• Cast a wide net and keep looking – employers vary widely in when they begin looking for interns
  • Penn Center for Innovation’s internship application deadline is the end of the calendar year, and you commit to an internship for one year. For the application, you provide a sample PCI report and marketing report and then have a behavioral interview.  The focus of the interview was on convincing the director that you could dot he work while balancing your research
  • Pfizer process – 30 minute phone screening, then 30-60 minutes with the hiring manager. Internships are project based – they pitched a project to her and then she assessed how well she was at this.  Full-time candidates then have a ¾ day interview – internship interviews are more casual
  • Optum Labs – a phone screen first and then a meeting with the hiring manager. They don’t expect you to know everything as an intern applicant, they want to check more for fit.  If interviewing for full-time, they are more interested in your content knowledge.
  • Google did a 30 minute phone screen and then a 60 minute interview with the hiring manager – communication skills are very important in this interview.

Getting back to your research after the internship (and completing your degree!)

  • This was challenging for most as working as an intern was a very different lifestyle (more regular hours, more structure in general)
  • Most students were motivated to finish their degree as they enjoyed their internship – the student who worked at Google was very motivated to finish because Google places limits on how long an offer can be out there without being formally accepted
  • All enjoyed the reprieve from lab work and the very different pace of the work

Benefits of completing an internship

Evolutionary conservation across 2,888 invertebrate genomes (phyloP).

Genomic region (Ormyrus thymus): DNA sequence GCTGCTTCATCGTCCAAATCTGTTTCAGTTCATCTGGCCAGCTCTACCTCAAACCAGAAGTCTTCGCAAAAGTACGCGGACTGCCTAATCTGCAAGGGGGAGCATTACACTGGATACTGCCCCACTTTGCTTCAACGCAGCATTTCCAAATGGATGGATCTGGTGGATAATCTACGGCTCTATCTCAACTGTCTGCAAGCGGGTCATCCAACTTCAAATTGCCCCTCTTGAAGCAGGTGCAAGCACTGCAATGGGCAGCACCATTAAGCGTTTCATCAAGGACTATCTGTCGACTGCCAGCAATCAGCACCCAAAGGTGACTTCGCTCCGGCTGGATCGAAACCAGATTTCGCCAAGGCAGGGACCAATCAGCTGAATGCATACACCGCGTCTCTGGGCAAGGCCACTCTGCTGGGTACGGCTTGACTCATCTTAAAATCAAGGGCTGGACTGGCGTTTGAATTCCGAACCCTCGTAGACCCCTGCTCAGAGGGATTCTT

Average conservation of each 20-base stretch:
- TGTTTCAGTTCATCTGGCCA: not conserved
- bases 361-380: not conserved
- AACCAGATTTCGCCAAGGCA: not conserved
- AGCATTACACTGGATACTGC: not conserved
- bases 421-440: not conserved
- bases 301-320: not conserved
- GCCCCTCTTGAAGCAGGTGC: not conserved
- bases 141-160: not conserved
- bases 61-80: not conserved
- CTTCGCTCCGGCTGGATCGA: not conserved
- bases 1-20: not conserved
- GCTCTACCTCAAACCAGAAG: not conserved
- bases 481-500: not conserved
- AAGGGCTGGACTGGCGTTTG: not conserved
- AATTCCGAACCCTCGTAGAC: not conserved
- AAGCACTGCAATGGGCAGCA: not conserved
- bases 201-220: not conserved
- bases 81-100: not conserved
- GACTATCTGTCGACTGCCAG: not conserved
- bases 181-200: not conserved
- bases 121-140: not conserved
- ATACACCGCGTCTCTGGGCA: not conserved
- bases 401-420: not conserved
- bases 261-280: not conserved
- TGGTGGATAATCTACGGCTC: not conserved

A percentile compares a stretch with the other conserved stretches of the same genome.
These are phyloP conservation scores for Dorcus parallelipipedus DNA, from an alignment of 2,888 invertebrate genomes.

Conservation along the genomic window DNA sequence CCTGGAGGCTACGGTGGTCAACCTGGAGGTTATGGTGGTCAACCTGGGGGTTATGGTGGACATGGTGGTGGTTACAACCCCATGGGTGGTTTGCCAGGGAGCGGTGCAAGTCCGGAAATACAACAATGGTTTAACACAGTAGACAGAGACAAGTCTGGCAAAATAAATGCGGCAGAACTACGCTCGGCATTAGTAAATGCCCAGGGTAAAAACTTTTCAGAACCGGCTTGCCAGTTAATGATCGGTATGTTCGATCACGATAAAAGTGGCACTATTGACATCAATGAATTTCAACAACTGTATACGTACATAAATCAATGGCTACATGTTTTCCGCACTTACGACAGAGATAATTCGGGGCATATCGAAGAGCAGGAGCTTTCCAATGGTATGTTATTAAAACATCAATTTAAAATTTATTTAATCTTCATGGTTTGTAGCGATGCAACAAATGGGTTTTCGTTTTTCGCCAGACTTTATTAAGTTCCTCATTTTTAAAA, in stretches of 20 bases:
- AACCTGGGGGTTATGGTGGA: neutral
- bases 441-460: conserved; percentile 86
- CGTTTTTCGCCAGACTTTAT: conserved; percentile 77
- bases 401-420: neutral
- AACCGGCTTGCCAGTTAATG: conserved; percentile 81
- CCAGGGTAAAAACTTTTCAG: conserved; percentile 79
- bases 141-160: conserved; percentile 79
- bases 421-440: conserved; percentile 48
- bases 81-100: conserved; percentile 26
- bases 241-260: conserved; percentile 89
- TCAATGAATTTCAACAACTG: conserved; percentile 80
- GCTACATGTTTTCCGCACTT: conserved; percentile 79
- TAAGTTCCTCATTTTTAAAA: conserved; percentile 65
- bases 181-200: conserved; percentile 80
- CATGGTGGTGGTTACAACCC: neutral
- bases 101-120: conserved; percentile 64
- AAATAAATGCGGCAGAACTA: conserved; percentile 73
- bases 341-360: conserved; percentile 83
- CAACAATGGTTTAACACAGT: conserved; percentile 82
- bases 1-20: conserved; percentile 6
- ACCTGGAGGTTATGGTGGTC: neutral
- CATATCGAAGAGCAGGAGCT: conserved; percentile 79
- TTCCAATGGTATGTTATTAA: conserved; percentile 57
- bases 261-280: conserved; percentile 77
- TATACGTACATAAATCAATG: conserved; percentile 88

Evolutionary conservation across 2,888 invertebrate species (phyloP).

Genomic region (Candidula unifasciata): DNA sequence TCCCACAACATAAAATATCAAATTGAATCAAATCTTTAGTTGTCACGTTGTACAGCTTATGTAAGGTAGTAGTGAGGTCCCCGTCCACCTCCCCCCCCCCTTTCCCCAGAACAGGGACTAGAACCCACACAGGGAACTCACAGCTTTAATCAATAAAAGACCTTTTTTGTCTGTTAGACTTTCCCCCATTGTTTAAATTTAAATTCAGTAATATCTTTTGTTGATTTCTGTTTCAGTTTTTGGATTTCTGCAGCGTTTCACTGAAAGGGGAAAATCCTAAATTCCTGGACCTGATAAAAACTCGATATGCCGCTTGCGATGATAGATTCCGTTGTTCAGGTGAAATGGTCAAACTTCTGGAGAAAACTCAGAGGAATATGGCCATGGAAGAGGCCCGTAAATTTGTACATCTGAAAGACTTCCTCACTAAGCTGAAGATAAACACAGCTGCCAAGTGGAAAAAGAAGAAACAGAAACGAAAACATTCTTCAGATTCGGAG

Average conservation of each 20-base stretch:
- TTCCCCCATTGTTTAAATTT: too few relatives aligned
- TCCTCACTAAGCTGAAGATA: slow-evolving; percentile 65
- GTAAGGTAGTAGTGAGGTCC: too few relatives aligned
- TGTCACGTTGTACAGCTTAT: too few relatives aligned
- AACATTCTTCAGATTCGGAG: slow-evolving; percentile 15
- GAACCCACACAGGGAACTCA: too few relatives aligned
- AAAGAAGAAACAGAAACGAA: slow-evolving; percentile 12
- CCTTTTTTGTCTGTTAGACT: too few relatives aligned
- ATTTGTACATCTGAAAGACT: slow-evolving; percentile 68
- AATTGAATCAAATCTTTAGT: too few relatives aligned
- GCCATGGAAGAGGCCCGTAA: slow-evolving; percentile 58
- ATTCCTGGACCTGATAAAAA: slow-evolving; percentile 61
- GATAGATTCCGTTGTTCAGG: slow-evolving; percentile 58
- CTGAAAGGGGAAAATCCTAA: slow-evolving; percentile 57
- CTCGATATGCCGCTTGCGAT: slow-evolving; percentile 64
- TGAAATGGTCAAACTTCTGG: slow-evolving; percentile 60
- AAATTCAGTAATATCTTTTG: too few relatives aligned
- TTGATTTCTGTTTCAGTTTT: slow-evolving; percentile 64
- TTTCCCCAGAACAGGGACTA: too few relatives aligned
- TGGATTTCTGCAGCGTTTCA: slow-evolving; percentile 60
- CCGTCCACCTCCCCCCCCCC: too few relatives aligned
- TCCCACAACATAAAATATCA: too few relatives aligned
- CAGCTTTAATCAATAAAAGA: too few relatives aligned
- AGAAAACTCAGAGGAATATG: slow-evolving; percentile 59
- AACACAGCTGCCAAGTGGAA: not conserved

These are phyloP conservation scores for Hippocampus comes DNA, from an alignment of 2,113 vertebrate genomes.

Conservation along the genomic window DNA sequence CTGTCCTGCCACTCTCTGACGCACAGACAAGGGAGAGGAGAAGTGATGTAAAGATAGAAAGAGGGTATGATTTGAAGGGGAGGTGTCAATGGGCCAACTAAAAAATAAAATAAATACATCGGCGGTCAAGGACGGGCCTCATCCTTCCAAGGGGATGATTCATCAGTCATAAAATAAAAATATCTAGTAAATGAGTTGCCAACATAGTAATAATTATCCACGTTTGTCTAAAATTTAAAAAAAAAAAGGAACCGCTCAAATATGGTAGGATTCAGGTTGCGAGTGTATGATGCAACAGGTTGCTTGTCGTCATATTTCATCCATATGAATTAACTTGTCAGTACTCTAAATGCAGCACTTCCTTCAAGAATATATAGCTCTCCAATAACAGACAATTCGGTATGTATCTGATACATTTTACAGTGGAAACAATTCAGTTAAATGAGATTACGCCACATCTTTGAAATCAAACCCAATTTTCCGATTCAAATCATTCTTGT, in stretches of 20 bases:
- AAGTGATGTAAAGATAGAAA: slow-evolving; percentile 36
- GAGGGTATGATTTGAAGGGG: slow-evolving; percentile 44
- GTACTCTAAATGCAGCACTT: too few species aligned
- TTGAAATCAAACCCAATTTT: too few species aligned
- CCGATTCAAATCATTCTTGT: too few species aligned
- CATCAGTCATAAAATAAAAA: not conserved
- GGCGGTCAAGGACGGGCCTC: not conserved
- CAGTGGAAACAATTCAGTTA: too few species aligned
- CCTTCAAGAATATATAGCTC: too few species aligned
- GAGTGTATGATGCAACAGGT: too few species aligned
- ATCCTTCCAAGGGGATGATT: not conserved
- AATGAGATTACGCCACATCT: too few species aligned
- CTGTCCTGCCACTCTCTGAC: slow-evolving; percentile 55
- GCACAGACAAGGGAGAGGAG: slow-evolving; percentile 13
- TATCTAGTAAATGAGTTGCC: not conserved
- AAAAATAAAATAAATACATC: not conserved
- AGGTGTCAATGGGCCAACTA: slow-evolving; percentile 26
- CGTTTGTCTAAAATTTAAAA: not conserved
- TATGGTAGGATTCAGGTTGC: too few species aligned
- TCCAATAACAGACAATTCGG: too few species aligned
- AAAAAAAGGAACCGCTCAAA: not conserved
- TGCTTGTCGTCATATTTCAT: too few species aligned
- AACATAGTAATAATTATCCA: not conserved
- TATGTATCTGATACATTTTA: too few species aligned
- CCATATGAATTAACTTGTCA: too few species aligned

• All panelists agreed that their internship was extremely worthwhile
  • Regardless of your career goals, you will want to be able to speak to something beyond your research and this has given him something to speak about. He developed good skills in how to showcase his communication skills.
  • PCI held monthly meetings with alums to speak about what they are doing now – he was able to attend (while getting paid) and he learned so much from these talks.
  • Internships are a great place to meet other people at your level and to develop a good peer network – regardless of where you go on to work.
  • Opened her eyes to what she could do outside of research in industry.
  • Learned a lot of acronyms used outside of academia!
  • Networking can lead to contacts with future hiring managers – ask mentors to help you connect with others.
  • More accountability and more responsibility than in academia – as no one is telling you exactly what to do. Great preparation for the “real world.”
  • Most employers had an emphasis on work-life balance and were 9-5 roles.
  • Paid a lot more than stipend would have J
  • Networking was seen as a part of the workday.
  • Faster timelines in industry – feel better prepared for industry than if they had not done an internship.

If you are a doctoral student interested in an internship, please schedule an appointment with a career advisor to discuss your options!

By Dianne Hull
Dianne Hull Senior Associate Director, Graduate Students & Postdocs